Source: The U.S. Needs to Crack Down on White-Collar Crime | Bloomberg Opinion, by Editorial Board
In 2015, then-Deputy Attorney General Sally Yates explained why prosecutors struggle to hold individuals accountable. “In modern corporations, where responsibility is often diffuse, it can be extremely difficult to identify the single person or group of people who possessed the knowledge or criminal intent necessary to establish proof beyond a reasonable doubt,” she said. “This is particularly true of high-level executives, who are often insulated from the day-to-day activity in which the misconduct occurs.”
All of which is true, no doubt — but justice still demands that serious crimes earn serious punishments.
That would require more resources. According to Don Fort, the chief of IRS criminal enforcement, the agency has the same number of special agents — about 2,200 — as it did 50 years ago, despite huge increases in the number of tax filers and the complexity of financial crimes.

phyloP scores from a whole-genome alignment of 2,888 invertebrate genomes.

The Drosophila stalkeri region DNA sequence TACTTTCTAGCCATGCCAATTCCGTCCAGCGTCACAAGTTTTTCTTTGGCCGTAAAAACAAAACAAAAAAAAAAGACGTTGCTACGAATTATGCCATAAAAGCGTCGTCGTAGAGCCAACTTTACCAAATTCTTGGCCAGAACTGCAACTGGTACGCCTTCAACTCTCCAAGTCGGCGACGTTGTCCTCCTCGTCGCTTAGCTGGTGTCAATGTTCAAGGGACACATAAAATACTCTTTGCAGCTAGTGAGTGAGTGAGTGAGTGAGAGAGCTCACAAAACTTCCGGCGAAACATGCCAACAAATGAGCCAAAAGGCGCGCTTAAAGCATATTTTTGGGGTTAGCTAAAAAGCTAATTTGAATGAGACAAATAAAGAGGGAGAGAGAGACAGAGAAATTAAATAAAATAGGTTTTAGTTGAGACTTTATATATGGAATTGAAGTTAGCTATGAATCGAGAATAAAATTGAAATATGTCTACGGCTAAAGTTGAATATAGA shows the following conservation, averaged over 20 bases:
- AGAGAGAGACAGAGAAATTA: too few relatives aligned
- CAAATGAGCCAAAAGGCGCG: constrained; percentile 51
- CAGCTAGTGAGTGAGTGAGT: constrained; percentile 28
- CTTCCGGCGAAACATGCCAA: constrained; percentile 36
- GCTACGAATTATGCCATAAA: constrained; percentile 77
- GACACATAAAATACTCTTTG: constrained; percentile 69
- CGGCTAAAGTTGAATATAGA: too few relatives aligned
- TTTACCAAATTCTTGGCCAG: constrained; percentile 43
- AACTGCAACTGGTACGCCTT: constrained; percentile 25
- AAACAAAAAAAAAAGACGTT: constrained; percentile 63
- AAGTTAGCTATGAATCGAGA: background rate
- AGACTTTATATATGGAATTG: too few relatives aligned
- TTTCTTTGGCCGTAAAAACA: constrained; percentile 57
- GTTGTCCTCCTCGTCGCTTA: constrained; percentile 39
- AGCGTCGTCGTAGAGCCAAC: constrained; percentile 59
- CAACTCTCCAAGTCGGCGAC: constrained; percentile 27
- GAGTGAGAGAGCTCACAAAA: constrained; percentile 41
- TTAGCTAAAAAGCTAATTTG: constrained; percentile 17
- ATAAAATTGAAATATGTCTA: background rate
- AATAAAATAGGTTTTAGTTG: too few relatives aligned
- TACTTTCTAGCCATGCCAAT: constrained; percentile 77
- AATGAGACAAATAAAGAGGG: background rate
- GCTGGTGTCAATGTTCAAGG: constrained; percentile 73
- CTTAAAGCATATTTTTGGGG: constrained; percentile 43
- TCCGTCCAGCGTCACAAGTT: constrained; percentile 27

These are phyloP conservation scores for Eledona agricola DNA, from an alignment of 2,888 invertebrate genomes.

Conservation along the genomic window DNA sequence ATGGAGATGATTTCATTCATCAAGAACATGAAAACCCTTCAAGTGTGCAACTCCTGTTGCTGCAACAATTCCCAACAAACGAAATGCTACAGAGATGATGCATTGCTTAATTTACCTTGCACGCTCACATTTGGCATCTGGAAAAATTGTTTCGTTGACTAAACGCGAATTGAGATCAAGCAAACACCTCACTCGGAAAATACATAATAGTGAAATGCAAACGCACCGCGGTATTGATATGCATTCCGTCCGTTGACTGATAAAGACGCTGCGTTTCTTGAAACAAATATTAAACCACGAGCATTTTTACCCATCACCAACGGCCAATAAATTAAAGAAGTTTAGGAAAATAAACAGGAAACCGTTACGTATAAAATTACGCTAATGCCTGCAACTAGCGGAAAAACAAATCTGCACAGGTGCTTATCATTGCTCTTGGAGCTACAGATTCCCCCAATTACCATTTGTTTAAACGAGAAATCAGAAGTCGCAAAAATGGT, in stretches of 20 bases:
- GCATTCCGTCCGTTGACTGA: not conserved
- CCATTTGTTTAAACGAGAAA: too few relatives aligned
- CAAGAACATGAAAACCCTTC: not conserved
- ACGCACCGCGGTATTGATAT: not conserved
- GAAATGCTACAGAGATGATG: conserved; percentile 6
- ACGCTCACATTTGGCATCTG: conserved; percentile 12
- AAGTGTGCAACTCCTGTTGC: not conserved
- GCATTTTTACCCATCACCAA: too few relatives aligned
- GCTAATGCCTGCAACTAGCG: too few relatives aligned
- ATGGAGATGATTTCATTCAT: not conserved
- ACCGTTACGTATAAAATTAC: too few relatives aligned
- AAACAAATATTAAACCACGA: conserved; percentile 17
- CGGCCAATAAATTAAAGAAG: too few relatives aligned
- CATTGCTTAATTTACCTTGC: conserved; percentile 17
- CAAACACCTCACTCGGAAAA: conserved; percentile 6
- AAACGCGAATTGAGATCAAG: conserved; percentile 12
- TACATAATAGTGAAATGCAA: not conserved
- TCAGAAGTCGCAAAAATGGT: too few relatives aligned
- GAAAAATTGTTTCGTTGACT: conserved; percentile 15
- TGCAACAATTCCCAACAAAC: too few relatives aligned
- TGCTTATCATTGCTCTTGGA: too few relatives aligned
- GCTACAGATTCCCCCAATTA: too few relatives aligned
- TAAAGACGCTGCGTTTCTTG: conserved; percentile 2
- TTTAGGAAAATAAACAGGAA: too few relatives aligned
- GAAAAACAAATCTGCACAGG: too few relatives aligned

A skillful white-collar defense bar has arisen to defend executives and challenge prosecutors. Corporations have grown adept at shifting liability to shareholders. And the will to crack down has subsided. After the savings-and-loan scandal of the 1980s, more than 1,000 people were charged, and more than 100 company officers and directors served prison terms. A similar response is virtually inconceivable today.
This needs to change. White-collar crime is a menace, and the impunity of its ordinary perpetrators is intolerable.